These two books deal, on the one hand with the strange, but the well-documented appearance of young children, some no more than infants just beginning to speak, who have amazing, and sometimes annoyed their parents and others, by speaking about other times and places in varying degrees of detail. The books deal on the other hand with many facts about atoms, the tiny particles, which are the structural basis for all of the apparently solid objects we see every day all around us. Though those two subjects seem literally worlds apart and having nothing to do with each other, our two volumes show in great detail the possibility that they have everything to do with each other.
There are many things about these tiny objects, though not well known by the general public. The potential significance of such inherent traits is unfortunately not grasped by many scientists. The inherent facts about them can tell us much about our subject.
One is their longevity Almost all of them in existence today, and there are many trillions of them, have been around since the dawn of creation, the big bang that gave birth to the universe, said by scientists to have occurred about eleven billion years ago. Even more startling may be the fact that their projected life span is estimated to be many times the projected life of the universe. Scientists have also been confounded by the fact that a particle, such as a single atom, might seemingly disappear, but appear elsewhere a moment later without ever having traversed the intervening, or any other, space.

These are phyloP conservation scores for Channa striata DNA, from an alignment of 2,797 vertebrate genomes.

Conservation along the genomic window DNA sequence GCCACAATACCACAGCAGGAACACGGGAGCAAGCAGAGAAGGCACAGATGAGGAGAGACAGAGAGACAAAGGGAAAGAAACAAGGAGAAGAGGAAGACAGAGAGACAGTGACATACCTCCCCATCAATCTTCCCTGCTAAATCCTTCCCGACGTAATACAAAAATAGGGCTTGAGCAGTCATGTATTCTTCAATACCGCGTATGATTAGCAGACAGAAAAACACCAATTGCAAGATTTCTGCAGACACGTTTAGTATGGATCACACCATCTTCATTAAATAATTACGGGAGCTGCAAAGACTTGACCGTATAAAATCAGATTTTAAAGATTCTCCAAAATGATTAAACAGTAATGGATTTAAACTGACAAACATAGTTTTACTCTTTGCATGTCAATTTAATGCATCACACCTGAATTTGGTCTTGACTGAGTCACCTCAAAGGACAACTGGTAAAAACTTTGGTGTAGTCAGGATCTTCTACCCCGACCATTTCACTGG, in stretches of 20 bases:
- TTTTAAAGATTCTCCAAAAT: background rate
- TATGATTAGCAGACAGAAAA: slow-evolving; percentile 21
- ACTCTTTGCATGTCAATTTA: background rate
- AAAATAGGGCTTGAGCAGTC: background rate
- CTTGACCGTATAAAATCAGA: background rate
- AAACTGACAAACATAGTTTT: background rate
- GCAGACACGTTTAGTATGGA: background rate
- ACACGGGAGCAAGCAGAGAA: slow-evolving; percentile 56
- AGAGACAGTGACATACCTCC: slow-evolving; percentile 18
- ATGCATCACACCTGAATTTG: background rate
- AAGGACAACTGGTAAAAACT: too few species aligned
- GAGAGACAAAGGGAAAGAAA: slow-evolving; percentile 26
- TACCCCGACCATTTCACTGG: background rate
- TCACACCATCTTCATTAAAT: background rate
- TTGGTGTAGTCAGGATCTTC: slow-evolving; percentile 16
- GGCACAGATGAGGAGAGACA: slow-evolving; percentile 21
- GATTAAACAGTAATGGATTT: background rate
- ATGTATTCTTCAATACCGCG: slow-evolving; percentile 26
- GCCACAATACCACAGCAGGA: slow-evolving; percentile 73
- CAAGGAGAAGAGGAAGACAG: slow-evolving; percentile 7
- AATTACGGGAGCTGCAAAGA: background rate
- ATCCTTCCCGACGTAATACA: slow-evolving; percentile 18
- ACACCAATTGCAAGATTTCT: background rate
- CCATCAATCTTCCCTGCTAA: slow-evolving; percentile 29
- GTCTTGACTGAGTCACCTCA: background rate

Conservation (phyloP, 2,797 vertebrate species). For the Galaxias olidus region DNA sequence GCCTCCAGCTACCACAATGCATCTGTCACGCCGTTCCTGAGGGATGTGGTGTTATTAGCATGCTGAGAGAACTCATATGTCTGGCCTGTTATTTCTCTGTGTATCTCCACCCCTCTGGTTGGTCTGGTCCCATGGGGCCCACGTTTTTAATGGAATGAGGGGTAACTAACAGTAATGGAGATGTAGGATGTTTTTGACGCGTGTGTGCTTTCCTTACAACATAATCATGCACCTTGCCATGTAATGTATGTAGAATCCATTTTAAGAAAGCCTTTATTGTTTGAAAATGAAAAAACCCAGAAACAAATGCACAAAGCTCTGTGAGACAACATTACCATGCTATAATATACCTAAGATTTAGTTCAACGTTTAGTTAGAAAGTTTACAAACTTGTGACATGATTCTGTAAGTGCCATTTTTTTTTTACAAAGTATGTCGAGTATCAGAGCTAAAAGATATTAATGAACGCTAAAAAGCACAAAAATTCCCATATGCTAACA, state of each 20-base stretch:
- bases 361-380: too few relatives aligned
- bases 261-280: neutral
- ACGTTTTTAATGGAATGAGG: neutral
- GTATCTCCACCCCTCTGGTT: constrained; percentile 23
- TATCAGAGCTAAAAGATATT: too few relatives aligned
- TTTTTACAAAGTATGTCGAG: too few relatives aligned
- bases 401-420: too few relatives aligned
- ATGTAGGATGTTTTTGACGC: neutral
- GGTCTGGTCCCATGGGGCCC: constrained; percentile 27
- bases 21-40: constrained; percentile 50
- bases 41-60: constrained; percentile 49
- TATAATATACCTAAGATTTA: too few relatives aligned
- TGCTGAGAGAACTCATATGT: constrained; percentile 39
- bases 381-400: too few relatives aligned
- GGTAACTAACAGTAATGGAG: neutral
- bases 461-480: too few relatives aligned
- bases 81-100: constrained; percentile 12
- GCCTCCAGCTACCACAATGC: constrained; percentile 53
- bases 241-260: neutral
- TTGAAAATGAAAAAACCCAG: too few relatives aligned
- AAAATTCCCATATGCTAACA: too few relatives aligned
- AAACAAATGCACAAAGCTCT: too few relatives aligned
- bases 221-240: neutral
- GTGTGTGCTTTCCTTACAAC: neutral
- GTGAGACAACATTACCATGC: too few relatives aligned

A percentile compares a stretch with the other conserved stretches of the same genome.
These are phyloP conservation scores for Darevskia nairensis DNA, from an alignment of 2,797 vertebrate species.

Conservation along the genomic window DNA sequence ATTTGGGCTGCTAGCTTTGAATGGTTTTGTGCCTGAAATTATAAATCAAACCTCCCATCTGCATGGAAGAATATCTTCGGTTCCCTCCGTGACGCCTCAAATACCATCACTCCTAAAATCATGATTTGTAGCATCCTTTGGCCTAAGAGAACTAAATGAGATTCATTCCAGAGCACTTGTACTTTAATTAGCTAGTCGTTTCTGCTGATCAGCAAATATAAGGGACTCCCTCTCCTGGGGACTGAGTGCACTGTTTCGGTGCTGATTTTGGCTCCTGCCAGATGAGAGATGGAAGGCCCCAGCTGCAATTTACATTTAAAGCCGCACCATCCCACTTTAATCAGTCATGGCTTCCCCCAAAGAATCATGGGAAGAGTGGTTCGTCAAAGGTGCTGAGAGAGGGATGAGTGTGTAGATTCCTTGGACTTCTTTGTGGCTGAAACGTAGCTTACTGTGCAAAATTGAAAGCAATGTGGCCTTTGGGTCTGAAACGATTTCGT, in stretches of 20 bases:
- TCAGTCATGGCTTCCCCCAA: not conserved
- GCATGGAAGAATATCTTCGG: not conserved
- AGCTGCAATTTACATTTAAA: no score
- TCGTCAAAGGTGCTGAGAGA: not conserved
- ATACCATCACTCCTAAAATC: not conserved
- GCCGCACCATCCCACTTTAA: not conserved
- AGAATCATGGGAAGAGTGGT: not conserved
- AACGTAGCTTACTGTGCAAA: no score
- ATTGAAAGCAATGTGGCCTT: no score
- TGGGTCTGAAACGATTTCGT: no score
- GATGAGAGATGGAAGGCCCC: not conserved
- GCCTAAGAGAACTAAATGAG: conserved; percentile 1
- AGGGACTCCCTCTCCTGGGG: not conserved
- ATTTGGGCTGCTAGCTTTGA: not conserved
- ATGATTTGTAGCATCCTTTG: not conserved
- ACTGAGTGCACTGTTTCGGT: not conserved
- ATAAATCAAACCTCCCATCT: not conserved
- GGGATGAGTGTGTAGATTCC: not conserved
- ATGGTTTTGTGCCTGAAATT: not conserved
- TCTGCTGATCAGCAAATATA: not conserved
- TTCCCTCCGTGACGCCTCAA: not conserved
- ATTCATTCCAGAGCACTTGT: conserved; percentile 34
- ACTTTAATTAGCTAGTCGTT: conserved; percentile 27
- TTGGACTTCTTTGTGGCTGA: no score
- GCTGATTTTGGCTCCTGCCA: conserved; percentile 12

For all practical purposes, atoms are forever. They have been found through a process called 'entanglement' to form very strong bonds with each other. Atoms differ from each other only in the number of subatomic particles each has. With this short summary, it would be nice to say we have only scratched the surface of our subject. But unfortunately, as you shall see, we have not even done that.